I’m sorry I think this is fraudulent.    I became uncomfortable reading Rules of Civility and after a while this book gave me the same discomfort.  It’s not that he can’t write, he can, and well, it’s that this is pastiche.  The characters come from another place, and, indeed, book.  It’s parody without comedy.  Or context.  So I’m sorry, and I know there are many people who read and enjoy him without noticing that this character is from War and Peace and this one is from Eloise at The Plaza, but it makes me feel practised on. 

Maigret Bides His Time                                                        Georges Simenon

His books are like a steel trap.  People seem to be wandering around, many disconnected characters, and then suddenly the pace increases, connections are made, often violence explodes, and there it all is.  Everything is connected.   This one, a first edition from March 1965, is a perfect example of this method.

The Devil finds Work                                                           James Baldwin

These Idle hands love it.   I love everything he writes.  I once came face to face with him in St. Paul de Vence.  That unforgettable face.   Those eyes.  What a genius.

What The Dog Saw                                                              Malcolm Gladwell

Another impeccable book from this master, what? essayist I guess.  His particular genius is not only to write about what fascinates him, and he is clearly a fascinating man, but connecting disparate subjects and considering what they might have in common.   In this collection of essays from the New Yorker he writes about legendary Pitchmen, ketchup, sportspeople who choke, early and late bloomers, Cesar Millan, the paradoxes of plagiarism, homelessness, criminal profiling, etc etc The range of his interests are seemingly endless and he is always fascinating, and illuminating about everything that catches his attention.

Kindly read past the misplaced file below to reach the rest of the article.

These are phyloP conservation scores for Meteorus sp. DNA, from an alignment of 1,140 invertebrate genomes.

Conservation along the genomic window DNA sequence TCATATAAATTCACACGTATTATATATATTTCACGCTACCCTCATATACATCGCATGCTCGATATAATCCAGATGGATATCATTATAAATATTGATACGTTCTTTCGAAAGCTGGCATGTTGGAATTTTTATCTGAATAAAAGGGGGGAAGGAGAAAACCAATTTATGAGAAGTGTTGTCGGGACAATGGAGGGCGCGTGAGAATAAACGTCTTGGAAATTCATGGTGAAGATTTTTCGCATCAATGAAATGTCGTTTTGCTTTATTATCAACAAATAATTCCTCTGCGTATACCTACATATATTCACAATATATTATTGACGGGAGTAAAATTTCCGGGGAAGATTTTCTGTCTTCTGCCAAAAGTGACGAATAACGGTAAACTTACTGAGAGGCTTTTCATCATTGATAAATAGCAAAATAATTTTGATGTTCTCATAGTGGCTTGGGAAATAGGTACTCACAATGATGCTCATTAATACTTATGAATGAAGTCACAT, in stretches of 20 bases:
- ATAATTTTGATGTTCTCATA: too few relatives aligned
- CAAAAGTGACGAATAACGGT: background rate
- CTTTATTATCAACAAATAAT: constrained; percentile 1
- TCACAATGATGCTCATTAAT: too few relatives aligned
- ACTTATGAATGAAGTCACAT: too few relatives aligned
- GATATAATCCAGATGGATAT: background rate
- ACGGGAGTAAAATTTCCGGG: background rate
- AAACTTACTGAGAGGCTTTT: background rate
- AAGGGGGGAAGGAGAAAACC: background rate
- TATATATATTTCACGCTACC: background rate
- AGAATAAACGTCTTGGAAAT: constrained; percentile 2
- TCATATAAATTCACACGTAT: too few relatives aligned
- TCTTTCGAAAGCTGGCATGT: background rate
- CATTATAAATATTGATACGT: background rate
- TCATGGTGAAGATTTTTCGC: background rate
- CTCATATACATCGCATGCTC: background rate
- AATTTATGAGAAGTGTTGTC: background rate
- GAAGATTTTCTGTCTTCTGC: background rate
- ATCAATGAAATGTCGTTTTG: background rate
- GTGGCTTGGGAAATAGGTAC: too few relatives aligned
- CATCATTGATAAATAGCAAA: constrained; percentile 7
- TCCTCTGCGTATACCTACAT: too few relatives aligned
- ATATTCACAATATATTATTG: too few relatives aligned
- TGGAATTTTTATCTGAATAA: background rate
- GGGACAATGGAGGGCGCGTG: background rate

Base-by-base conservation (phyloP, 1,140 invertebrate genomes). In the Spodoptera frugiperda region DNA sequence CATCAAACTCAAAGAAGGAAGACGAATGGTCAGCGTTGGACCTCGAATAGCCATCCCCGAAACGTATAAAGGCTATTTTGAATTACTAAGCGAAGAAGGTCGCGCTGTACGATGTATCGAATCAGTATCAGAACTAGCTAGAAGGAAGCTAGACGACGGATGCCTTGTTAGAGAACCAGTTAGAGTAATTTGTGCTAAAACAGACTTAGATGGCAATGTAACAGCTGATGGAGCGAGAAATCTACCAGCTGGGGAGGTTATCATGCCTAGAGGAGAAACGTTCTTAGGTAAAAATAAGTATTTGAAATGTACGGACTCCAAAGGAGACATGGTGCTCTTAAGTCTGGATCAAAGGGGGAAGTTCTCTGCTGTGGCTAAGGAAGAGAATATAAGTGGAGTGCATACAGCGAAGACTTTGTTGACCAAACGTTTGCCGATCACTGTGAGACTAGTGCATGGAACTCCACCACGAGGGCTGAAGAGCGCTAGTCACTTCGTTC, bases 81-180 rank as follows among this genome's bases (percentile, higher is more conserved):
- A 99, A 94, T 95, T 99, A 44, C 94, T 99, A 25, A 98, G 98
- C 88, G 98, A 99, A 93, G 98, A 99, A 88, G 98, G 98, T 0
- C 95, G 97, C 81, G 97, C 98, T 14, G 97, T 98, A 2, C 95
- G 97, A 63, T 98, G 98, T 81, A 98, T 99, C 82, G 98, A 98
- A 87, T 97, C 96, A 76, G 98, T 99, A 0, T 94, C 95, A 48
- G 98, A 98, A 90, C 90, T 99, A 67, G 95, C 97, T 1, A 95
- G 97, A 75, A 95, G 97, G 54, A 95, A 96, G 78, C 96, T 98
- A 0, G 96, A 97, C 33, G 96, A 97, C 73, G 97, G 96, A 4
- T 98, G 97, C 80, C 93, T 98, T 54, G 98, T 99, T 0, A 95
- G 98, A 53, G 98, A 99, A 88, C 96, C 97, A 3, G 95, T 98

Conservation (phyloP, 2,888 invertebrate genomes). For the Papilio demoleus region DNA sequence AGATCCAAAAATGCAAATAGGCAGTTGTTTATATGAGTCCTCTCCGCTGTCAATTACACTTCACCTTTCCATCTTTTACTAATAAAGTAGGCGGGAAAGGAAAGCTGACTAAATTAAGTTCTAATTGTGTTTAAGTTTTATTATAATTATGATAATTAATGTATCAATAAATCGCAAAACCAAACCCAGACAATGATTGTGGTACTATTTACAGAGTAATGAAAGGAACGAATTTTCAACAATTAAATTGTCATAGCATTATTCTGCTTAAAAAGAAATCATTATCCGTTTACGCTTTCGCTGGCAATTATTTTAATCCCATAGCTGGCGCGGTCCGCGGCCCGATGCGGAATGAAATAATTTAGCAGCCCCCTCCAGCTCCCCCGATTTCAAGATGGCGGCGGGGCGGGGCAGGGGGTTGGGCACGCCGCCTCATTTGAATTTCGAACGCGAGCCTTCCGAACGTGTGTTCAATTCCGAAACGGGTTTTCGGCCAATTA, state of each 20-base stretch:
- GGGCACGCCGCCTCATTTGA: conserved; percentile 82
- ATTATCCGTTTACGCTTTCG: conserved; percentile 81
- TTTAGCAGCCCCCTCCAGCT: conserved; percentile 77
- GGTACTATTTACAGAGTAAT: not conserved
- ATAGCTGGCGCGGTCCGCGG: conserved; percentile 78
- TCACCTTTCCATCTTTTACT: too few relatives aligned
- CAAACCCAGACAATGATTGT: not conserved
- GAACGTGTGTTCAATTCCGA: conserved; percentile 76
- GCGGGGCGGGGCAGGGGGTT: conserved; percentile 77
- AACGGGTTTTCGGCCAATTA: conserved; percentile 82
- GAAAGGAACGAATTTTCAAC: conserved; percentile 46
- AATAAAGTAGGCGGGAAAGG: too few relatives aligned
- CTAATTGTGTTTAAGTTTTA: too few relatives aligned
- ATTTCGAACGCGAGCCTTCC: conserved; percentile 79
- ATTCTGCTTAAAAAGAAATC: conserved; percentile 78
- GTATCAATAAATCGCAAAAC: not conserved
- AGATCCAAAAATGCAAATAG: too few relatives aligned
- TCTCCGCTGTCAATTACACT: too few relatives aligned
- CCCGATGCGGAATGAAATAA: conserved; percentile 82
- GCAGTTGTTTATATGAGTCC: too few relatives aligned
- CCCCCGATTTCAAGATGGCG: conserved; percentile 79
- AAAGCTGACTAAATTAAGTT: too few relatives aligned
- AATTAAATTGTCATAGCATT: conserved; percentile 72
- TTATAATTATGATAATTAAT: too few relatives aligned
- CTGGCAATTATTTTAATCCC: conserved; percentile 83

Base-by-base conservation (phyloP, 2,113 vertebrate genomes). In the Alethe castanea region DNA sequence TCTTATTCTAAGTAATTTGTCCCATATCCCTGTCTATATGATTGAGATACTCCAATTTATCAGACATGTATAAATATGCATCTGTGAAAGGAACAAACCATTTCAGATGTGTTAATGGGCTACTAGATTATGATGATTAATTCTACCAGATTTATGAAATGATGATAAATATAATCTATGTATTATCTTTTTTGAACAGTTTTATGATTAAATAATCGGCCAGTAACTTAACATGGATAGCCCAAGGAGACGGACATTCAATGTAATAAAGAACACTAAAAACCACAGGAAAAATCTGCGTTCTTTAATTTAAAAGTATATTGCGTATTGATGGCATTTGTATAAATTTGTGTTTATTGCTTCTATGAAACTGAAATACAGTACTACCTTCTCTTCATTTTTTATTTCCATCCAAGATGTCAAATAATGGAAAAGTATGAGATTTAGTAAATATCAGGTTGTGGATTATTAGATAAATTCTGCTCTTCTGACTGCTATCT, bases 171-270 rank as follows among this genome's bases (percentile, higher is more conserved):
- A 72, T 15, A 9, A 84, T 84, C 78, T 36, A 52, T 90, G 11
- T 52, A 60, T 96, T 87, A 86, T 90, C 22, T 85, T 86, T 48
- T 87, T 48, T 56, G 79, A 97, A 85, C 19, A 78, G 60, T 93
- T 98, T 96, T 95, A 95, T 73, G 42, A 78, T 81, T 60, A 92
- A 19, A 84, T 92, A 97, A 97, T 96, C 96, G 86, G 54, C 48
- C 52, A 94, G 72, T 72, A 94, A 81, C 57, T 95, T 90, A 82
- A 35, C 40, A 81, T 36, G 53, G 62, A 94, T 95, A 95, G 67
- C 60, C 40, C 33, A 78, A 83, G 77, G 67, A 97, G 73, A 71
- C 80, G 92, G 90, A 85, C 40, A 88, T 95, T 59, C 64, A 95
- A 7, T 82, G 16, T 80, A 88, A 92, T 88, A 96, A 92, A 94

A Delicate Truth                                                                   John Le Carré

Le Carré is perfect for jet lag, and I don’t mean that in a rude way that it helps you sleep, but the exact opposite: that you are happy to be awake all night because reading is such a pleasure. I enjoyed this one more on this my second read, and even more than The Night Manager.  It is cleverly constructed and tight and told from two different viewpoints.  You can see his new target becoming not the old Cold War warriors but the modern cynical arms dealers, without any side but their own.  Greed is the great modern sin, and combined with business efficiency he again targets the merchants of death.   Excellent.  I have downloaded a ton onto my Kindle for future travels.

What Makes Sammy Run?                                                 Budd Schulberg

There’s a reason this novel has sold continuously since it was first published in 1941: it’s very good.  He also has identified a then new type of American, Sammy Glick, the boy from the Ghetto who has learned to survive on his own wits and his own hutzpah.  Unfortunately that which lifts you up may also bring you down, which is what makes this book such a satisfactorily moral tale,  told through the eyes of Al Mannheim, who is, like everyone else in the book, used by Sammy Glick, but somehow retains an interest in him, through an interest in the question that makes the title of the book a recurring theme, what makes Sammy run?  In the end, by returning to his roots he has the best view of the true answer.

Maigret’s Christmas                                                             Georges Simenon

A collection of nine stories from the forties and fifties, only one of which Maigret in Retirement I had read before, and then was just as confounded by the outcome.   All are great.   Seven Little Crosses in a Notebook, Maigret and the Surly Inspector, The Evidence of the Altar Boy, The Most Obstinate Customer in the World, Death of a Nobody, Sale by Auction, The Man in the Street, as well as the title track.

Conversations with Friends                                                 Sally Rooney

Highly recommended from some magazine, I found this to be not so important as suggested and not so unputdownable, so I put it down.